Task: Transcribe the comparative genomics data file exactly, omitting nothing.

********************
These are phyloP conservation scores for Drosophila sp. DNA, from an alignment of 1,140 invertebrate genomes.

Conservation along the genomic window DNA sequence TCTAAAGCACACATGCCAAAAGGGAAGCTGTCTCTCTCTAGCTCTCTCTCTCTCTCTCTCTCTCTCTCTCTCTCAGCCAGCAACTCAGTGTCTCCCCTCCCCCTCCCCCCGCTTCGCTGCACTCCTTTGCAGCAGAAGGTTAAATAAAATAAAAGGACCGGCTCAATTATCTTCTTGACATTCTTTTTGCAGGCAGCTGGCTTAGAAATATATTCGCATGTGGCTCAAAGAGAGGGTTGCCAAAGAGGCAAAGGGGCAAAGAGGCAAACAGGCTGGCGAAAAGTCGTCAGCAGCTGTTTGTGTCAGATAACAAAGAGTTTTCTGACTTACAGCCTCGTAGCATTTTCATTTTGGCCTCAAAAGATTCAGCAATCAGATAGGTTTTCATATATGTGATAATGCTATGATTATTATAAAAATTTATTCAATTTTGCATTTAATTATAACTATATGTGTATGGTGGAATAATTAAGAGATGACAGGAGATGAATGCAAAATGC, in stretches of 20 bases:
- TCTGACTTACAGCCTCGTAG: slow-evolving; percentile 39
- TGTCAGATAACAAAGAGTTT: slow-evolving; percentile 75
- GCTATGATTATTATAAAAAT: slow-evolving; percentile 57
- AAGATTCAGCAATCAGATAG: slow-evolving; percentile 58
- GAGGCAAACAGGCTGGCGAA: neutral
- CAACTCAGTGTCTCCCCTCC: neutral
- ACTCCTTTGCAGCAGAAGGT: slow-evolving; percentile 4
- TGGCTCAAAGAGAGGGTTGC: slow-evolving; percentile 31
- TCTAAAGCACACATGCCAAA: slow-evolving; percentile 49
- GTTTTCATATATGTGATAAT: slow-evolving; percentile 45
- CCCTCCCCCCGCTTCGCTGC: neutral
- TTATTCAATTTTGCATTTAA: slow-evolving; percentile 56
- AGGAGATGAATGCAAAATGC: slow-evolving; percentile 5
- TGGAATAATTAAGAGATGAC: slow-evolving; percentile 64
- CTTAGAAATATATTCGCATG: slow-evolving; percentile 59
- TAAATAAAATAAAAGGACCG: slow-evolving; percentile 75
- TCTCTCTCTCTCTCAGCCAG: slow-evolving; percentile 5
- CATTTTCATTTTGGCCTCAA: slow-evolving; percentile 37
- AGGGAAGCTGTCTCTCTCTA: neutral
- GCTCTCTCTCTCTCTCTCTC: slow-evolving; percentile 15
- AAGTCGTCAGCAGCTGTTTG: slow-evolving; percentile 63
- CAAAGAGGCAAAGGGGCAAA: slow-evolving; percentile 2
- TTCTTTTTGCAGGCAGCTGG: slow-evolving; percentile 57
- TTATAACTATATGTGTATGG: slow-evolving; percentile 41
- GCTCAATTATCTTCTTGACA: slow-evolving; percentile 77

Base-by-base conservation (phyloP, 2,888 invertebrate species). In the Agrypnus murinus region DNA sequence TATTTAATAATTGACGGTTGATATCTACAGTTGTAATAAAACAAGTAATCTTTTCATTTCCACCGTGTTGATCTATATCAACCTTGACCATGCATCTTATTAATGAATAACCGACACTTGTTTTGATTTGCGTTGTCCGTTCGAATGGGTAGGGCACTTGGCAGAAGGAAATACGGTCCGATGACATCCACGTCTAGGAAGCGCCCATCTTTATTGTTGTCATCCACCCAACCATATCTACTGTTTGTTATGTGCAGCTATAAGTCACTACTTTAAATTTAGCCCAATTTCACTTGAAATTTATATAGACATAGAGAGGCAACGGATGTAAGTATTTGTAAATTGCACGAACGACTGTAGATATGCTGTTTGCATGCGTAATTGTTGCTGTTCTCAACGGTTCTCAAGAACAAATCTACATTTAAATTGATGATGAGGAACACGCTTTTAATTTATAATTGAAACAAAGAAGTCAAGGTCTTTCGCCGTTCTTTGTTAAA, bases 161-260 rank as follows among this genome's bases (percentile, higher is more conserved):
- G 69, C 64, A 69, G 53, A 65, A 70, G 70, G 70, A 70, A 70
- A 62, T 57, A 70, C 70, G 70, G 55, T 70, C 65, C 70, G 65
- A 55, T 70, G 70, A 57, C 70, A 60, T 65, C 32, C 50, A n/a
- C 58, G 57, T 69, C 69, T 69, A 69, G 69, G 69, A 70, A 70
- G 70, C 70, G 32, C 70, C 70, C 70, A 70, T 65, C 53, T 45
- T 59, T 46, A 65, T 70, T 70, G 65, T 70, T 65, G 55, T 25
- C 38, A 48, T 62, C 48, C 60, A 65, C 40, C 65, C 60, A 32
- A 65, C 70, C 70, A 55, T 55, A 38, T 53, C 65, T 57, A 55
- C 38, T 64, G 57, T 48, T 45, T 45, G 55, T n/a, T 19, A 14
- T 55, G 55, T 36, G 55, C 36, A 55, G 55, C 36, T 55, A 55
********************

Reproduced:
These are phyloP conservation scores for Drosophila sp. DNA, from an alignment of 1,140 invertebrate genomes.

Conservation along the genomic window DNA sequence TCTAAAGCACACATGCCAAAAGGGAAGCTGTCTCTCTCTAGCTCTCTCTCTCTCTCTCTCTCTCTCTCTCTCTCAGCCAGCAACTCAGTGTCTCCCCTCCCCCTCCCCCCGCTTCGCTGCACTCCTTTGCAGCAGAAGGTTAAATAAAATAAAAGGACCGGCTCAATTATCTTCTTGACATTCTTTTTGCAGGCAGCTGGCTTAGAAATATATTCGCATGTGGCTCAAAGAGAGGGTTGCCAAAGAGGCAAAGGGGCAAAGAGGCAAACAGGCTGGCGAAAAGTCGTCAGCAGCTGTTTGTGTCAGATAACAAAGAGTTTTCTGACTTACAGCCTCGTAGCATTTTCATTTTGGCCTCAAAAGATTCAGCAATCAGATAGGTTTTCATATATGTGATAATGCTATGATTATTATAAAAATTTATTCAATTTTGCATTTAATTATAACTATATGTGTATGGTGGAATAATTAAGAGATGACAGGAGATGAATGCAAAATGC, in stretches of 20 bases:
- TCTGACTTACAGCCTCGTAG: slow-evolving; percentile 39
- TGTCAGATAACAAAGAGTTT: slow-evolving; percentile 75
- GCTATGATTATTATAAAAAT: slow-evolving; percentile 57
- AAGATTCAGCAATCAGATAG: slow-evolving; percentile 58
- GAGGCAAACAGGCTGGCGAA: neutral
- CAACTCAGTGTCTCCCCTCC: neutral
- ACTCCTTTGCAGCAGAAGGT: slow-evolving; percentile 4
- TGGCTCAAAGAGAGGGTTGC: slow-evolving; percentile 31
- TCTAAAGCACACATGCCAAA: slow-evolving; percentile 49
- GTTTTCATATATGTGATAAT: slow-evolving; percentile 45
- CCCTCCCCCCGCTTCGCTGC: neutral
- TTATTCAATTTTGCATTTAA: slow-evolving; percentile 56
- AGGAGATGAATGCAAAATGC: slow-evolving; percentile 5
- TGGAATAATTAAGAGATGAC: slow-evolving; percentile 64
- CTTAGAAATATATTCGCATG: slow-evolving; percentile 59
- TAAATAAAATAAAAGGACCG: slow-evolving; percentile 75
- TCTCTCTCTCTCTCAGCCAG: slow-evolving; percentile 5
- CATTTTCATTTTGGCCTCAA: slow-evolving; percentile 37
- AGGGAAGCTGTCTCTCTCTA: neutral
- GCTCTCTCTCTCTCTCTCTC: slow-evolving; percentile 15
- AAGTCGTCAGCAGCTGTTTG: slow-evolving; percentile 63
- CAAAGAGGCAAAGGGGCAAA: slow-evolving; percentile 2
- TTCTTTTTGCAGGCAGCTGG: slow-evolving; percentile 57
- TTATAACTATATGTGTATGG: slow-evolving; percentile 41
- GCTCAATTATCTTCTTGACA: slow-evolving; percentile 77

Base-by-base conservation (phyloP, 2,888 invertebrate species). In the Agrypnus murinus region DNA sequence TATTTAATAATTGACGGTTGATATCTACAGTTGTAATAAAACAAGTAATCTTTTCATTTCCACCGTGTTGATCTATATCAACCTTGACCATGCATCTTATTAATGAATAACCGACACTTGTTTTGATTTGCGTTGTCCGTTCGAATGGGTAGGGCACTTGGCAGAAGGAAATACGGTCCGATGACATCCACGTCTAGGAAGCGCCCATCTTTATTGTTGTCATCCACCCAACCATATCTACTGTTTGTTATGTGCAGCTATAAGTCACTACTTTAAATTTAGCCCAATTTCACTTGAAATTTATATAGACATAGAGAGGCAACGGATGTAAGTATTTGTAAATTGCACGAACGACTGTAGATATGCTGTTTGCATGCGTAATTGTTGCTGTTCTCAACGGTTCTCAAGAACAAATCTACATTTAAATTGATGATGAGGAACACGCTTTTAATTTATAATTGAAACAAAGAAGTCAAGGTCTTTCGCCGTTCTTTGTTAAA, bases 161-260 rank as follows among this genome's bases (percentile, higher is more conserved):
- G 69, C 64, A 69, G 53, A 65, A 70, G 70, G 70, A 70, A 70
- A 62, T 57, A 70, C 70, G 70, G 55, T 70, C 65, C 70, G 65
- A 55, T 70, G 70, A 57, C 70, A 60, T 65, C 32, C 50, A n/a
- C 58, G 57, T 69, C 69, T 69, A 69, G 69, G 69, A 70, A 70
- G 70, C 70, G 32, C 70, C 70, C 70, A 70, T 65, C 53, T 45
- T 59, T 46, A 65, T 70, T 70, G 65, T 70, T 65, G 55, T 25
- C 38, A 48, T 62, C 48, C 60, A 65, C 40, C 65, C 60, A 32
- A 65, C 70, C 70, A 55, T 55, A 38, T 53, C 65, T 57, A 55
- C 38, T 64, G 57, T 48, T 45, T 45, G 55, T n/a, T 19, A 14
- T 55, G 55, T 36, G 55, C 36, A 55, G 55, C 36, T 55, A 55